A retired railway clerk died after swallowing his own signet ring in hospital, an inquest heard.
John Lopez, 73, had looked for the ring with his wife – but did not realise it was in his stomach.
The ring ended up blocking his gut, but hospital staff decided against manual removal, hoping it would be flushed away naturally.
By the time it was decided to remove his ring it was too late and Mr Lopez’s was killed by a build up of acid.
Westminster Coroner’s Court heard that Mr Lopez was admitted to Queen Mary’s Hospital, Roehampton, s w London, on November 24 last year.
He was initially treated for a urinary tract infection and given antibiotics.
On November 29 the signet ring went missing but despite a search it was not found and nothing was written in his medical notes.
Speech and language therapist Louise Pattison saw him the following day and noted he had to swallow twice.
Hew was x-rayed the following day and the ring was then found lodged at the bottom of his oesophagus and blocking the gut.
Doctors put Mr Lopez on a diet of soft foods hoping this would dislodge the jewellery.
But two days later the patient’s confused state persuaded doctors to transfer him to St George’s Hospital in Tooting for the ring to be removed.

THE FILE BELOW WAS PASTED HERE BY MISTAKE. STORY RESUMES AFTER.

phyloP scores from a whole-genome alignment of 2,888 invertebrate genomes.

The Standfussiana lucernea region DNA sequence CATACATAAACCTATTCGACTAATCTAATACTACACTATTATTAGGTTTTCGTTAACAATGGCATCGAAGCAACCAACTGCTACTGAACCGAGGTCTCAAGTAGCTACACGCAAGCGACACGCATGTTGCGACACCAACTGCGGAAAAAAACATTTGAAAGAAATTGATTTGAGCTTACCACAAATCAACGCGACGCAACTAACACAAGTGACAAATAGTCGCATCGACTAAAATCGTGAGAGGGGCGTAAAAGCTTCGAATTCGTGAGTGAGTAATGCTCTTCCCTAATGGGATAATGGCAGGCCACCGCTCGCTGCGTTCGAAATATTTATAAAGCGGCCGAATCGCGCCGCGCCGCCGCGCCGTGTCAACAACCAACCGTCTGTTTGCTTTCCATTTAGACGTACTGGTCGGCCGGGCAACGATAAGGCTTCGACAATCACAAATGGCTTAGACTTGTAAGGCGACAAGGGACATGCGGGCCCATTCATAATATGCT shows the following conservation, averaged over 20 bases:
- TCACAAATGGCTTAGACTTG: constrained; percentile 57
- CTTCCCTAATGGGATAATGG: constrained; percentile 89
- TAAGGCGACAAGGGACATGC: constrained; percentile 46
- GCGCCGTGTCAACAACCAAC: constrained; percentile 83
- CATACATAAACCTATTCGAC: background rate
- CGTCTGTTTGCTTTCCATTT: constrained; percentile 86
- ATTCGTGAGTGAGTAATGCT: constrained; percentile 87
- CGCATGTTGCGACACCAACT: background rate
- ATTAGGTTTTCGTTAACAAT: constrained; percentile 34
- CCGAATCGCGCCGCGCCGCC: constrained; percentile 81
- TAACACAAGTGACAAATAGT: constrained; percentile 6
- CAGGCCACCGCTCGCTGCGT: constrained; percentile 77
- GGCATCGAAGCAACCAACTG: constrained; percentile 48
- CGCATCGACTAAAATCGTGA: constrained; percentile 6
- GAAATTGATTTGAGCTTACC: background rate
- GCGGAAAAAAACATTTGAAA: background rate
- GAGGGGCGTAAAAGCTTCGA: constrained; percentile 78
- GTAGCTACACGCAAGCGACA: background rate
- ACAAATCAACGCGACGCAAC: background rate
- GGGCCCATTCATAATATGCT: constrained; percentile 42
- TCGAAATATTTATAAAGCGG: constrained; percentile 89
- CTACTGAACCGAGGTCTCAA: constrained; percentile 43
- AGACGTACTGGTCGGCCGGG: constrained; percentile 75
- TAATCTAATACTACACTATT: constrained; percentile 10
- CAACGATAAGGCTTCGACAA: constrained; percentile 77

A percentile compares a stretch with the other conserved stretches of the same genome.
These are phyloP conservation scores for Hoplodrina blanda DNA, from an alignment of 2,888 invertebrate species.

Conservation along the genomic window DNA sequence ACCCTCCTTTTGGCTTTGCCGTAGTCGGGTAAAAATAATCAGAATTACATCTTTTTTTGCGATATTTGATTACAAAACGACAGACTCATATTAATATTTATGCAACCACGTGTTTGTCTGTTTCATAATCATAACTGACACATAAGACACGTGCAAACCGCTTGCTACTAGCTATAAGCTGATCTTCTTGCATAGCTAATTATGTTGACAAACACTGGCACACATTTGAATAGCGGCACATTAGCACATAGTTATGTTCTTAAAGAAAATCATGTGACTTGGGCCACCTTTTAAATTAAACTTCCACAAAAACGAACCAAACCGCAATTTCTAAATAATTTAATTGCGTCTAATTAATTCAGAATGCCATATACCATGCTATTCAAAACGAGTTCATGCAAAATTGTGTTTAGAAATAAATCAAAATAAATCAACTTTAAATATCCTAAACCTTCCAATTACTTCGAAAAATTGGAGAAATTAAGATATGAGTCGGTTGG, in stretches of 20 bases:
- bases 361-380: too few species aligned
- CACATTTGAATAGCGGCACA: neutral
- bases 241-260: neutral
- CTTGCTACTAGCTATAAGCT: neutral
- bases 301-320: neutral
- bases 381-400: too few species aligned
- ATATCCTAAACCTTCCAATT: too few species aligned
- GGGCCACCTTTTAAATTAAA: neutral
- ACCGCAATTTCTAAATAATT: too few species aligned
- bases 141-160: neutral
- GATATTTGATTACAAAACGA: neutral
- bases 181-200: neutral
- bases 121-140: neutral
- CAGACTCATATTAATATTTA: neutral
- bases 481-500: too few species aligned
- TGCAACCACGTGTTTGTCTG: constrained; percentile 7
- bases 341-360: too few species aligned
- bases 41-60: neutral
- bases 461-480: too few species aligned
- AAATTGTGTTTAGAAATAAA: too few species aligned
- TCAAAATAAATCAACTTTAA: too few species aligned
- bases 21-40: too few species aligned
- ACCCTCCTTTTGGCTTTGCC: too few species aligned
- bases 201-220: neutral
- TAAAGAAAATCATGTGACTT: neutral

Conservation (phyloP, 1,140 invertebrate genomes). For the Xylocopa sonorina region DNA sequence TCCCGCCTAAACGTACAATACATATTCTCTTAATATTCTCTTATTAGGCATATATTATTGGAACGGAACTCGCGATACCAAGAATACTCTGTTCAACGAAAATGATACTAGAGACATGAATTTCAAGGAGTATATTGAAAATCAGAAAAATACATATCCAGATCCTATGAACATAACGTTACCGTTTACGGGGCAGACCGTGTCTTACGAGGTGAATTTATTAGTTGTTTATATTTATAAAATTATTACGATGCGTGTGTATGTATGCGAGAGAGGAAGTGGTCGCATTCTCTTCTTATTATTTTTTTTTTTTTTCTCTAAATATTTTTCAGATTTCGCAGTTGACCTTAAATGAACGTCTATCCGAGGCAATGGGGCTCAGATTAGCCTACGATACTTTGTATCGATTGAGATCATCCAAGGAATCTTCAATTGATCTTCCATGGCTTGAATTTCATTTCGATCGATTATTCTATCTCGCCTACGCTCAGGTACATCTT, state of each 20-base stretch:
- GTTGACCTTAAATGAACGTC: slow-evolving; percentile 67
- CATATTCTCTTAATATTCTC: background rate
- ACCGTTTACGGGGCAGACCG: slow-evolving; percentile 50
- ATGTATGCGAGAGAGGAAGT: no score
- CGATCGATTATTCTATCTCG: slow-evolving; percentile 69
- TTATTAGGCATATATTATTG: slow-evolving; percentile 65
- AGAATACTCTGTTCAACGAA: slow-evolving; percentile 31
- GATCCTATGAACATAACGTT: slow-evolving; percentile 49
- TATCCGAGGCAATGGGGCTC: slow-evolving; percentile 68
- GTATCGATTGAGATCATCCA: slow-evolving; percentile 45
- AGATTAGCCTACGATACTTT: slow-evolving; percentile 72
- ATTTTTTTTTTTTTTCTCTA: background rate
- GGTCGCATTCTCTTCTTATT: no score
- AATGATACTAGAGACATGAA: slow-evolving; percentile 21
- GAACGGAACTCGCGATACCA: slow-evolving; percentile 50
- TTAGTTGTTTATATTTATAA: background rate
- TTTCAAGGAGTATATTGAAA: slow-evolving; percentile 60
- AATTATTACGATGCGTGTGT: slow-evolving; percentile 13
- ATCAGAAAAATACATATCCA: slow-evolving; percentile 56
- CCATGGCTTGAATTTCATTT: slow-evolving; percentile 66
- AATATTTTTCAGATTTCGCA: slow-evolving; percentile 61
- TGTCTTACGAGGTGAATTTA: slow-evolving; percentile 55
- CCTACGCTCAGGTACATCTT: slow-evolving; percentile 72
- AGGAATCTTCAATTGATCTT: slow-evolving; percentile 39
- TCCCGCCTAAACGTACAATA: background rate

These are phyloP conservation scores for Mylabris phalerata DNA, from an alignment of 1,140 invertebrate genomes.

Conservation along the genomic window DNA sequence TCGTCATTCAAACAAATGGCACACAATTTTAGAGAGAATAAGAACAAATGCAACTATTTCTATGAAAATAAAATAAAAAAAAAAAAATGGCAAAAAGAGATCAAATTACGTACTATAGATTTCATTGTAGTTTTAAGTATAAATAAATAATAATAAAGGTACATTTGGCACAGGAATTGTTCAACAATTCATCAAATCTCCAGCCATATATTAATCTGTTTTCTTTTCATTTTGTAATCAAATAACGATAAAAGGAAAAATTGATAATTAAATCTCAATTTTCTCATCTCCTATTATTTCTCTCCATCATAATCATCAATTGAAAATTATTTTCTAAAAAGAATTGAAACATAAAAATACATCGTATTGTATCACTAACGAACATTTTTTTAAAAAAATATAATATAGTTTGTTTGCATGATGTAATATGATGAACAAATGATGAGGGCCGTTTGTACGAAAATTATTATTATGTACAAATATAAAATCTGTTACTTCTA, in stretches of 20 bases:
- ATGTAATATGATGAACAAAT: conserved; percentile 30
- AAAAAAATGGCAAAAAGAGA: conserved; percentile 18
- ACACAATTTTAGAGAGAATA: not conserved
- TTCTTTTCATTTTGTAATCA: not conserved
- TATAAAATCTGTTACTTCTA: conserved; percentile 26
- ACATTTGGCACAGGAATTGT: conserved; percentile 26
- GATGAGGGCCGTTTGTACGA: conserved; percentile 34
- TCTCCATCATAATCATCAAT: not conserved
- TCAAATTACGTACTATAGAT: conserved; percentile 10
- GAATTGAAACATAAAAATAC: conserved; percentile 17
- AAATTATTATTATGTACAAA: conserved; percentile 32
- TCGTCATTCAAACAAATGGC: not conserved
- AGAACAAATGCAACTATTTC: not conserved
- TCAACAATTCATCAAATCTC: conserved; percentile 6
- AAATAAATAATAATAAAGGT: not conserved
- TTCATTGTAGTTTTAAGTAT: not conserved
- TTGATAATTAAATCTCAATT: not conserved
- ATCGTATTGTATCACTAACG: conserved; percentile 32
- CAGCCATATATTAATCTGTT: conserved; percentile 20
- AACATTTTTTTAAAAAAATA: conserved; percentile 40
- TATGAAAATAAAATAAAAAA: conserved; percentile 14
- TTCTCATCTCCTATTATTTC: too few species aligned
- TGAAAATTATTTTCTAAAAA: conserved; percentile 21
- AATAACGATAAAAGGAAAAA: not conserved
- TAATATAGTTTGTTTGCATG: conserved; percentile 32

In a statement Dr Andrew Rhodes said Mr Lopez, of (13) Lainson St, Wandsworth, s w London, was admitted with a ‘three day history of nausea, vomiting and abdominal pain’.
‘On examination it was felt he required oxygen.’
Although initially stable, his condition severely deteriorated on December 5.
‘From a respiratory point of view he needed oxygen as his oxygen saturation was only 68%, which was very low,’ said Dr Rhodes.
‘Clinical findings were his condition was consistent with pneumonia and intravenous antibiotics were given.
‘It was decided he wasn’t well enough to have the endoscopy.’
On December 5 he was transferred to intensive care where he died at 6.10pm.
A post mortem showed his lungs contained large amounts of mucous and pus, while stomach acids were breaking down lung tissue.
This was as result of food getting into his lungs after his oesophagus became blocked by the ring.
Coroner Dr Shirley Radcliffe said: ‘John Lopez died as a result of a aspirated pneumonia as a result of oesophageal obstruction.’
She ruled that his death was an accident.
The coroner criticised staff at St Mary’s Hospital for their failure to help Mr Lopez when eating.
‘Generally in inquests we don’t take on board concerns about nursing care.
‘I wanted to hear about it here because it was quite clear Mr Lopez had problems with swallowing.
‘Given the evidence that he was given inappropriate food, that he had problems eating and drinking properly, and was eating without assistance […] it wasn’t going to help the ring to pass through his system.’